The Driving Forces Behind the Rise in Cell Captives
Cell Captive Overview
A protected cell company (PCC) is a legal entity that can be considered as a condo of insurance. A PCC facilitates a turnkey solution for companies by offering clients an individually protected cell that is insulated from the risk of other cells within the PCC; each condo operates as its own captive (with certain restrictions) and does not share risk or rewards with the other condos in the building (PCC). PCCs can vary in type and operational structures. The underlying principle of a PCC is that they are established by a sponsor that funds the capital required by the core. The sponsor is also responsible for ensuring other captives operate within the business plan parameters of the PCC. Clients benefit from a PCC as they spend less time and resources on the operational and establishment activities for the program.
When cell captives were first introduced to the market, they were largely in the form of unincorporated cells, where participation and service provider agreements worked to protect the sponsor’s investment rather than through structural protections.
The model for cell captives has evolved to allow more control for cells with the establishment of incorporated cells. Incorporated cells allow cells to even have their own Board of Directors at the cell level.
Regardless of the type, any cell captive structure allows constituents to benefit from pooled administration, but not from pooled risk, as each cell is independent. Sometimes a company will own multiple cells within the PCC, which are all treated individually.
Cell captives are attractive risk funding vehicles because they offer:
- Easy entry. Cell captives are turnkey and can be established quicker and in a more efficient manner compared to standalone captives.
- Economies of scale. Administrative savings are generated as the costs are pooled across cells.
- Professional captive management. Typically, cell owners can be fairly hands-off with built-in program management.
In addition to being a great solution for small and mid-sized companies, cell captives align with a range of other use cases and can be flexible in structure and purpose, for example:
- A captive owner may want to reform a pure captive into a cell captive to allow different Joint Ventures of the parent company to be insured through cells jointly.
- An organization can use a cell captive to separate higher risk areas of the business, without impacting the rest of the captive. For example, each business unit could head up an individual cell. For instance, an organization may view it advantageous for senior management of each of its subsidiaries to own cells that insure the subsidiaries they manage. In this case, each entity, whose risk profiles may vary greatly, would have its own cell that is run independently but still in favor of the parent organization.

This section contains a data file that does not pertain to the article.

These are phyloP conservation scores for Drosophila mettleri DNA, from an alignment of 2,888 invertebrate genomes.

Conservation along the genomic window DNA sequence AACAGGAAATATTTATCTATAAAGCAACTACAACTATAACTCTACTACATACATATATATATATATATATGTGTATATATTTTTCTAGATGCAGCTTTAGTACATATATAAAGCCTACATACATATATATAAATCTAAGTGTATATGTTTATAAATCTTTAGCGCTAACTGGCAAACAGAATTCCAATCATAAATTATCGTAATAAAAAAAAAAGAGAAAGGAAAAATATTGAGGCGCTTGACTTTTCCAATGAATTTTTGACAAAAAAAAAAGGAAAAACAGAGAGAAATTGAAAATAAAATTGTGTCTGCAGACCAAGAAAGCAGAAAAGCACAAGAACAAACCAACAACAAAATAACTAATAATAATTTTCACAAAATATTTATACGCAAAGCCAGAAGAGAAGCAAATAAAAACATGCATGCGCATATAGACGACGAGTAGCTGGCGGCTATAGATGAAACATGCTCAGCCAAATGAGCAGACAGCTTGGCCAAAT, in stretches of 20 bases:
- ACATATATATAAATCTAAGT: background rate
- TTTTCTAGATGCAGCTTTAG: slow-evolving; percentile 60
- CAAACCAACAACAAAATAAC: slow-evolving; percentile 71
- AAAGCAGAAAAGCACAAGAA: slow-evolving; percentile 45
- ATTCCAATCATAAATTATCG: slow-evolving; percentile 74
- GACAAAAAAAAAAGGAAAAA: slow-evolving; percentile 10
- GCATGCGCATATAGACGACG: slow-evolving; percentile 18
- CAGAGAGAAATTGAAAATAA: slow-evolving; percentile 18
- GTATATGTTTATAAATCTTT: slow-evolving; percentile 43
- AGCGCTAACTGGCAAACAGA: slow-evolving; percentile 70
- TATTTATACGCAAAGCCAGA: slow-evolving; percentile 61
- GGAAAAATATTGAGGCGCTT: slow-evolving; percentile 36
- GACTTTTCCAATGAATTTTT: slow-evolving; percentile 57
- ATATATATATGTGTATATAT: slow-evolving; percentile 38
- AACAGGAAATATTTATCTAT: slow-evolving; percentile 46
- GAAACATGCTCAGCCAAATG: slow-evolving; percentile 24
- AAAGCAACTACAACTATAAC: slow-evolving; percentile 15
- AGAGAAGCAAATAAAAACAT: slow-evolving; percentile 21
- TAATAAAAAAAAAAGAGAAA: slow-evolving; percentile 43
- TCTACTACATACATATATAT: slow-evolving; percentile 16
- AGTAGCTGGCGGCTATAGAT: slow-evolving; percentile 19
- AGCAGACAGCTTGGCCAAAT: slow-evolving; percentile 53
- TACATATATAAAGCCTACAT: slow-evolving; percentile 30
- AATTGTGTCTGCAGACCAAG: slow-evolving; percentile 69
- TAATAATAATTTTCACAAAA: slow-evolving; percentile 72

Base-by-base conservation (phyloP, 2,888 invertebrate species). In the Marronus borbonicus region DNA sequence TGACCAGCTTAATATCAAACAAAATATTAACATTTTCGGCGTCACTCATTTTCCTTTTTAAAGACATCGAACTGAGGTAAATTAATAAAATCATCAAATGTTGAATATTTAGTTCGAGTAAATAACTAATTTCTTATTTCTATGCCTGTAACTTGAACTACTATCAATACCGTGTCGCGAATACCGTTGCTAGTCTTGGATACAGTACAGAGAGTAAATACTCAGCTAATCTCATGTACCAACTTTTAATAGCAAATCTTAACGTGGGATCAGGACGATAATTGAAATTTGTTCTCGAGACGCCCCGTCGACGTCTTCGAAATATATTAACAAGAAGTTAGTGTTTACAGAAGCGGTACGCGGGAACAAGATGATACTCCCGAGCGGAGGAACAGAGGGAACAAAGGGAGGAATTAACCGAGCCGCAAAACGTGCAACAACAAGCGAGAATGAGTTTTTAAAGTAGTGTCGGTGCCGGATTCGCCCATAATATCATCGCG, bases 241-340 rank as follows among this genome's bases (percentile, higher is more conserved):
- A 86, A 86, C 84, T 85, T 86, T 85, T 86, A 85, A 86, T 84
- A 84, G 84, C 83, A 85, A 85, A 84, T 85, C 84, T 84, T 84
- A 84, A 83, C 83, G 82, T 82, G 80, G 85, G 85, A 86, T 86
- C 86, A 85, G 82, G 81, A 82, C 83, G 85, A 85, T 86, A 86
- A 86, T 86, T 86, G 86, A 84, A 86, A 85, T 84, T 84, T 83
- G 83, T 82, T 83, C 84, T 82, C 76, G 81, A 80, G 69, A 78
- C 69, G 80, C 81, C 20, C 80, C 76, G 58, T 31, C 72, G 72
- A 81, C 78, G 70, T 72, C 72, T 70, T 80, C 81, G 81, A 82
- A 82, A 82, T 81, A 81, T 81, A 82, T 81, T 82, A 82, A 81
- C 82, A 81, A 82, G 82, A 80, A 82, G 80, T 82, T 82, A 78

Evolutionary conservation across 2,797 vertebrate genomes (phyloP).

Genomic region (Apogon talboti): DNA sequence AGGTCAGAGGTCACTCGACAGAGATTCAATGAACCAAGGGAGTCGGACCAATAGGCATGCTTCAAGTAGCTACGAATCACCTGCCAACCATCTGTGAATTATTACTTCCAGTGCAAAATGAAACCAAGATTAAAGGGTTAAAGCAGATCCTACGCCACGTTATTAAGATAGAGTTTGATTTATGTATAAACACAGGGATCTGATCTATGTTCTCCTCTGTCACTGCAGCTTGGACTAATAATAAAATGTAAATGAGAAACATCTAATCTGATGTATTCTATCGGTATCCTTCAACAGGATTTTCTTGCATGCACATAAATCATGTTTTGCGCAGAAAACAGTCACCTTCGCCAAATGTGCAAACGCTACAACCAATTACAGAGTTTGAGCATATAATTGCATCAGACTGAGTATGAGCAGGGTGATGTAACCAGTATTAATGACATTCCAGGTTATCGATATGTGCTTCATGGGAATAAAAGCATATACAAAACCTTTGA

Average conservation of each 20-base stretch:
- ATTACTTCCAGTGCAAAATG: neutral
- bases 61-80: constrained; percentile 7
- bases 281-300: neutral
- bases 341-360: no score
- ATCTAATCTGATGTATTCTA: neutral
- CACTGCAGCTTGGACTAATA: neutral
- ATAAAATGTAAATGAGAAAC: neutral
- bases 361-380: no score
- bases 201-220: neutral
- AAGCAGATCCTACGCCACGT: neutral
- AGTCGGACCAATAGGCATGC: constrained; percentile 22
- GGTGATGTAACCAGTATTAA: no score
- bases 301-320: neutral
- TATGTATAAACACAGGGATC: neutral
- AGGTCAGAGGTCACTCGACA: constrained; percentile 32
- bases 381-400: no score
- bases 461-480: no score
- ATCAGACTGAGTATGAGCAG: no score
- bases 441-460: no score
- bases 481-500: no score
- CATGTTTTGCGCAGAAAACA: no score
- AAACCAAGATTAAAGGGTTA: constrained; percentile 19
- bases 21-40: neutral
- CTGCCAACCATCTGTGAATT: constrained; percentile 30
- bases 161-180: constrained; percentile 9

Cell captives were once most commonly leveraged by mid-sized companies entering captive funding for the first time and seeking lower barriers to entry and extra assistance. While still a great fit for mid-sized companies, market conditions are driving more and different types of organizations toward cell captives.
The Surge in Cell Captive Demand
In more recent years, we have increasingly seen large multinational organizations entering the cell captive space, in establishing and owning the entire structure as part of their enterprise risk management strategy. In addition to the basic cell captive advantages listed above, other driving factors that may be of interest include:
- A lower required upfront capital investment, as compared to a standalone captive
- Greater ability to meet different business objectives at once, as well as to adapt
- It is simpler to add a cell to an existing program than it is to set up a new single parent captive for a different line of coverage. On the other hand, it is also relatively easy to “phase out” a cell that was insuring a critical risk two years ago, but that risk or the level of need is no longer there today.
- While all captives offer flexibility over commercial market solutions, cell captives are unique in that each individual cell can be in the form of a reciprocal, a risk retention group (RRG), a limited liability company (LLC), a non-profit, and other types without the need to match each other
- The ability to write third-party risk while leveraging capital and surplus from an additional captive program
Hard insurance market conditions as well as the landscape for emerging risks are making cell captives even more attractive. While often a good fit for more traditional lines, more and more cell captives today are being used for risks like voluntary benefits, cyber insurance, and excess liability. Further, more domiciles have passed cell captive legislation in recent years, opening doors to many.
As with any assessment regarding alternative risk financing, always start with a feasibility study. While cell captives are growing in popularity and advantageous for many, a thorough analysis of the pros, cons, and other contributing factors specific to your organization, its risk and its objectives, is necessary before any decision is made.